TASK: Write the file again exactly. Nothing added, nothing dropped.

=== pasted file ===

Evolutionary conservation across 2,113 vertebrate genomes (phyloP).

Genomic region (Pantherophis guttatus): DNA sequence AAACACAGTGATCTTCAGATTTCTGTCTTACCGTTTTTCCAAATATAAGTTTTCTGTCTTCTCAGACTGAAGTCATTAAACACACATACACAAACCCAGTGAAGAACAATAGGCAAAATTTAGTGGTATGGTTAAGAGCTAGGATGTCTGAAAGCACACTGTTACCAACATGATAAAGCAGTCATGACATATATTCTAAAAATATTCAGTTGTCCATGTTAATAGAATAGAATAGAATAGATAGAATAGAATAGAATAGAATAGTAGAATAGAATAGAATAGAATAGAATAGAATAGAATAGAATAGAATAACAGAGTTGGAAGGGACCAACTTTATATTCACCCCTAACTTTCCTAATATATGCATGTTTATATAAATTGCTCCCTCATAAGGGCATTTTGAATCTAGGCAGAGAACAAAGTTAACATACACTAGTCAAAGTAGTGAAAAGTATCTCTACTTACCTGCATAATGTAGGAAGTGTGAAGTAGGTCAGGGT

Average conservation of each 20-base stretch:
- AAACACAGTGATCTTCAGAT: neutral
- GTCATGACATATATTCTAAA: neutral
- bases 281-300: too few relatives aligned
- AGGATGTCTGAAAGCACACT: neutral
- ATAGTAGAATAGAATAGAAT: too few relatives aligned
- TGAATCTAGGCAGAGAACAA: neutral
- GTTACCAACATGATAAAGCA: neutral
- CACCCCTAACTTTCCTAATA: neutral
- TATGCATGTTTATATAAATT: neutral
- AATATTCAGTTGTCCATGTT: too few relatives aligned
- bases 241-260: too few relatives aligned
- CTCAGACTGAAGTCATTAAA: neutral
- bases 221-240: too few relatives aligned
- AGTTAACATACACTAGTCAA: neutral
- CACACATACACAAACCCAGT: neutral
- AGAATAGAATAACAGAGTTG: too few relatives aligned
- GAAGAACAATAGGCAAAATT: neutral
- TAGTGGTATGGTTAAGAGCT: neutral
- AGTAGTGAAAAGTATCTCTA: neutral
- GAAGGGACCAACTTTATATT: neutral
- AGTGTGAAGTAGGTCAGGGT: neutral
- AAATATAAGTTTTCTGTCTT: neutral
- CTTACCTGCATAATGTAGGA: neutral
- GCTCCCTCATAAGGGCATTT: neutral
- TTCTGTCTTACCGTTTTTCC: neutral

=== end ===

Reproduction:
Evolutionary conservation across 2,113 vertebrate genomes (phyloP).

Genomic region (Pantherophis guttatus): DNA sequence AAACACAGTGATCTTCAGATTTCTGTCTTACCGTTTTTCCAAATATAAGTTTTCTGTCTTCTCAGACTGAAGTCATTAAACACACATACACAAACCCAGTGAAGAACAATAGGCAAAATTTAGTGGTATGGTTAAGAGCTAGGATGTCTGAAAGCACACTGTTACCAACATGATAAAGCAGTCATGACATATATTCTAAAAATATTCAGTTGTCCATGTTAATAGAATAGAATAGAATAGATAGAATAGAATAGAATAGAATAGTAGAATAGAATAGAATAGAATAGAATAGAATAGAATAGAATAGAATAACAGAGTTGGAAGGGACCAACTTTATATTCACCCCTAACTTTCCTAATATATGCATGTTTATATAAATTGCTCCCTCATAAGGGCATTTTGAATCTAGGCAGAGAACAAAGTTAACATACACTAGTCAAAGTAGTGAAAAGTATCTCTACTTACCTGCATAATGTAGGAAGTGTGAAGTAGGTCAGGGT

Average conservation of each 20-base stretch:
- AAACACAGTGATCTTCAGAT: neutral
- GTCATGACATATATTCTAAA: neutral
- bases 281-300: too few relatives aligned
- AGGATGTCTGAAAGCACACT: neutral
- ATAGTAGAATAGAATAGAAT: too few relatives aligned
- TGAATCTAGGCAGAGAACAA: neutral
- GTTACCAACATGATAAAGCA: neutral
- CACCCCTAACTTTCCTAATA: neutral
- TATGCATGTTTATATAAATT: neutral
- AATATTCAGTTGTCCATGTT: too few relatives aligned
- bases 241-260: too few relatives aligned
- CTCAGACTGAAGTCATTAAA: neutral
- bases 221-240: too few relatives aligned
- AGTTAACATACACTAGTCAA: neutral
- CACACATACACAAACCCAGT: neutral
- AGAATAGAATAACAGAGTTG: too few relatives aligned
- GAAGAACAATAGGCAAAATT: neutral
- TAGTGGTATGGTTAAGAGCT: neutral
- AGTAGTGAAAAGTATCTCTA: neutral
- GAAGGGACCAACTTTATATT: neutral
- AGTGTGAAGTAGGTCAGGGT: neutral
- AAATATAAGTTTTCTGTCTT: neutral
- CTTACCTGCATAATGTAGGA: neutral
- GCTCCCTCATAAGGGCATTT: neutral
- TTCTGTCTTACCGTTTTTCC: neutral